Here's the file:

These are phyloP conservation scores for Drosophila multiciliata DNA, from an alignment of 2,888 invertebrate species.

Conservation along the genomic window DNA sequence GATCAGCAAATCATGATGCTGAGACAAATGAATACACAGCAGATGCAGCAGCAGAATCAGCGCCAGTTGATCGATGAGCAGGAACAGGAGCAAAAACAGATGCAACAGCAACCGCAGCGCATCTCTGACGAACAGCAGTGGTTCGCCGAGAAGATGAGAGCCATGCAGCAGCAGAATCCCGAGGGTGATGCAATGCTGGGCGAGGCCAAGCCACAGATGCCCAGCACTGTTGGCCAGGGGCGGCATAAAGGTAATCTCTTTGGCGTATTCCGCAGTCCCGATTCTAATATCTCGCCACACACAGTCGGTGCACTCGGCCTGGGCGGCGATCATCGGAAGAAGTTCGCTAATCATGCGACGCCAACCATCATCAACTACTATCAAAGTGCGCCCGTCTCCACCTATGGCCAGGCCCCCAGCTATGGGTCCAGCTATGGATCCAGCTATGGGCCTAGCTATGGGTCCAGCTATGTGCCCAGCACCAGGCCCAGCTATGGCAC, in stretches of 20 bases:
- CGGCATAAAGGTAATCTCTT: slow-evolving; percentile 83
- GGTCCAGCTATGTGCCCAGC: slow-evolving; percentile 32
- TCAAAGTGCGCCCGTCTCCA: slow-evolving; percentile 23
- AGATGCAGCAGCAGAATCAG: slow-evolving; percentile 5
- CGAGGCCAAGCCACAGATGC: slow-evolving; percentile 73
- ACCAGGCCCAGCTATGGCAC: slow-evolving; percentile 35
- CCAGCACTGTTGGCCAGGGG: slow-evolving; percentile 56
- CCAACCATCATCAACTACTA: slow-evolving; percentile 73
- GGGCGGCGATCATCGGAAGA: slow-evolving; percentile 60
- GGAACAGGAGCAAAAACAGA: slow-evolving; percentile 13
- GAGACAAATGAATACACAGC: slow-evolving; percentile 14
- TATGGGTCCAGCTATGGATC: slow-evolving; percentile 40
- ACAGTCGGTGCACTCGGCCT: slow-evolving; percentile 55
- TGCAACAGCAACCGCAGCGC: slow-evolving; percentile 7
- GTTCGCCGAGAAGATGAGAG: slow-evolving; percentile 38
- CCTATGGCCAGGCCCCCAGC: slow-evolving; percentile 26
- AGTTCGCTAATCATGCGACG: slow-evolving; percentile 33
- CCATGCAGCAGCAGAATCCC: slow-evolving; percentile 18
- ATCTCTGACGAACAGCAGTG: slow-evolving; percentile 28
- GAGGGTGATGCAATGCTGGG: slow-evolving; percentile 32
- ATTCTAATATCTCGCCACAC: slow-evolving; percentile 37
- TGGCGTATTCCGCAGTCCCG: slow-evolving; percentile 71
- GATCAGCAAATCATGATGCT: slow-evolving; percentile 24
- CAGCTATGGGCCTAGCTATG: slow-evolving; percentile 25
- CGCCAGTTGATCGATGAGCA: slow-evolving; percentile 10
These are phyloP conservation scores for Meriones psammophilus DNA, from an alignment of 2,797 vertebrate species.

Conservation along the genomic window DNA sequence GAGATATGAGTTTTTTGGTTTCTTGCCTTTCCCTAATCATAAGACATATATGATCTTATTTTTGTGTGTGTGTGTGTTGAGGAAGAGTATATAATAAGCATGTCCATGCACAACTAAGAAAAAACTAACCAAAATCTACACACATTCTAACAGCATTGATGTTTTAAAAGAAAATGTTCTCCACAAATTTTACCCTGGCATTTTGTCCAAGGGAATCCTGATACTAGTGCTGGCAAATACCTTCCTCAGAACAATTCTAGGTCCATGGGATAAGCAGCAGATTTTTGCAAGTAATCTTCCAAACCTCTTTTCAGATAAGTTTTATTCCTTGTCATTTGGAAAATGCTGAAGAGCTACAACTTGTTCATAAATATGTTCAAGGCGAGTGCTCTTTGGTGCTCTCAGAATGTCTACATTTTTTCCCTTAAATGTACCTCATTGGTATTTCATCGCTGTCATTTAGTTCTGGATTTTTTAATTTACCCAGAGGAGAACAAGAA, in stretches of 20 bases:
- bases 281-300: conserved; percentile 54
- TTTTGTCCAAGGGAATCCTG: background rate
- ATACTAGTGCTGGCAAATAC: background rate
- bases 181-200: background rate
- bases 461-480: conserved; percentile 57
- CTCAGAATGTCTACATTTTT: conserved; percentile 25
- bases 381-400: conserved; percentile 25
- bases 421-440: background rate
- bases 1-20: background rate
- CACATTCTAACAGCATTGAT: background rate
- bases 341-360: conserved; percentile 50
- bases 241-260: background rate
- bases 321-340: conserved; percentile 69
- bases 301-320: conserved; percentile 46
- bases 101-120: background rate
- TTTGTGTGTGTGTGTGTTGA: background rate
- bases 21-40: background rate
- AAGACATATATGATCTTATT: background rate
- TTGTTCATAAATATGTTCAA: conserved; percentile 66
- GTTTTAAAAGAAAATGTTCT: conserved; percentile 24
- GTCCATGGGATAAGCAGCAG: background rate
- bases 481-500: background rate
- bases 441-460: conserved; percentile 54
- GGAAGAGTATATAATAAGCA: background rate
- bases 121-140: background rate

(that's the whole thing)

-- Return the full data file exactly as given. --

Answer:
These are phyloP conservation scores for Drosophila multiciliata DNA, from an alignment of 2,888 invertebrate species.

Conservation along the genomic window DNA sequence GATCAGCAAATCATGATGCTGAGACAAATGAATACACAGCAGATGCAGCAGCAGAATCAGCGCCAGTTGATCGATGAGCAGGAACAGGAGCAAAAACAGATGCAACAGCAACCGCAGCGCATCTCTGACGAACAGCAGTGGTTCGCCGAGAAGATGAGAGCCATGCAGCAGCAGAATCCCGAGGGTGATGCAATGCTGGGCGAGGCCAAGCCACAGATGCCCAGCACTGTTGGCCAGGGGCGGCATAAAGGTAATCTCTTTGGCGTATTCCGCAGTCCCGATTCTAATATCTCGCCACACACAGTCGGTGCACTCGGCCTGGGCGGCGATCATCGGAAGAAGTTCGCTAATCATGCGACGCCAACCATCATCAACTACTATCAAAGTGCGCCCGTCTCCACCTATGGCCAGGCCCCCAGCTATGGGTCCAGCTATGGATCCAGCTATGGGCCTAGCTATGGGTCCAGCTATGTGCCCAGCACCAGGCCCAGCTATGGCAC, in stretches of 20 bases:
- CGGCATAAAGGTAATCTCTT: slow-evolving; percentile 83
- GGTCCAGCTATGTGCCCAGC: slow-evolving; percentile 32
- TCAAAGTGCGCCCGTCTCCA: slow-evolving; percentile 23
- AGATGCAGCAGCAGAATCAG: slow-evolving; percentile 5
- CGAGGCCAAGCCACAGATGC: slow-evolving; percentile 73
- ACCAGGCCCAGCTATGGCAC: slow-evolving; percentile 35
- CCAGCACTGTTGGCCAGGGG: slow-evolving; percentile 56
- CCAACCATCATCAACTACTA: slow-evolving; percentile 73
- GGGCGGCGATCATCGGAAGA: slow-evolving; percentile 60
- GGAACAGGAGCAAAAACAGA: slow-evolving; percentile 13
- GAGACAAATGAATACACAGC: slow-evolving; percentile 14
- TATGGGTCCAGCTATGGATC: slow-evolving; percentile 40
- ACAGTCGGTGCACTCGGCCT: slow-evolving; percentile 55
- TGCAACAGCAACCGCAGCGC: slow-evolving; percentile 7
- GTTCGCCGAGAAGATGAGAG: slow-evolving; percentile 38
- CCTATGGCCAGGCCCCCAGC: slow-evolving; percentile 26
- AGTTCGCTAATCATGCGACG: slow-evolving; percentile 33
- CCATGCAGCAGCAGAATCCC: slow-evolving; percentile 18
- ATCTCTGACGAACAGCAGTG: slow-evolving; percentile 28
- GAGGGTGATGCAATGCTGGG: slow-evolving; percentile 32
- ATTCTAATATCTCGCCACAC: slow-evolving; percentile 37
- TGGCGTATTCCGCAGTCCCG: slow-evolving; percentile 71
- GATCAGCAAATCATGATGCT: slow-evolving; percentile 24
- CAGCTATGGGCCTAGCTATG: slow-evolving; percentile 25
- CGCCAGTTGATCGATGAGCA: slow-evolving; percentile 10
These are phyloP conservation scores for Meriones psammophilus DNA, from an alignment of 2,797 vertebrate species.

Conservation along the genomic window DNA sequence GAGATATGAGTTTTTTGGTTTCTTGCCTTTCCCTAATCATAAGACATATATGATCTTATTTTTGTGTGTGTGTGTGTTGAGGAAGAGTATATAATAAGCATGTCCATGCACAACTAAGAAAAAACTAACCAAAATCTACACACATTCTAACAGCATTGATGTTTTAAAAGAAAATGTTCTCCACAAATTTTACCCTGGCATTTTGTCCAAGGGAATCCTGATACTAGTGCTGGCAAATACCTTCCTCAGAACAATTCTAGGTCCATGGGATAAGCAGCAGATTTTTGCAAGTAATCTTCCAAACCTCTTTTCAGATAAGTTTTATTCCTTGTCATTTGGAAAATGCTGAAGAGCTACAACTTGTTCATAAATATGTTCAAGGCGAGTGCTCTTTGGTGCTCTCAGAATGTCTACATTTTTTCCCTTAAATGTACCTCATTGGTATTTCATCGCTGTCATTTAGTTCTGGATTTTTTAATTTACCCAGAGGAGAACAAGAA, in stretches of 20 bases:
- bases 281-300: conserved; percentile 54
- TTTTGTCCAAGGGAATCCTG: background rate
- ATACTAGTGCTGGCAAATAC: background rate
- bases 181-200: background rate
- bases 461-480: conserved; percentile 57
- CTCAGAATGTCTACATTTTT: conserved; percentile 25
- bases 381-400: conserved; percentile 25
- bases 421-440: background rate
- bases 1-20: background rate
- CACATTCTAACAGCATTGAT: background rate
- bases 341-360: conserved; percentile 50
- bases 241-260: background rate
- bases 321-340: conserved; percentile 69
- bases 301-320: conserved; percentile 46
- bases 101-120: background rate
- TTTGTGTGTGTGTGTGTTGA: background rate
- bases 21-40: background rate
- AAGACATATATGATCTTATT: background rate
- TTGTTCATAAATATGTTCAA: conserved; percentile 66
- GTTTTAAAAGAAAATGTTCT: conserved; percentile 24
- GTCCATGGGATAAGCAGCAG: background rate
- bases 481-500: background rate
- bases 441-460: conserved; percentile 54
- GGAAGAGTATATAATAAGCA: background rate
- bases 121-140: background rate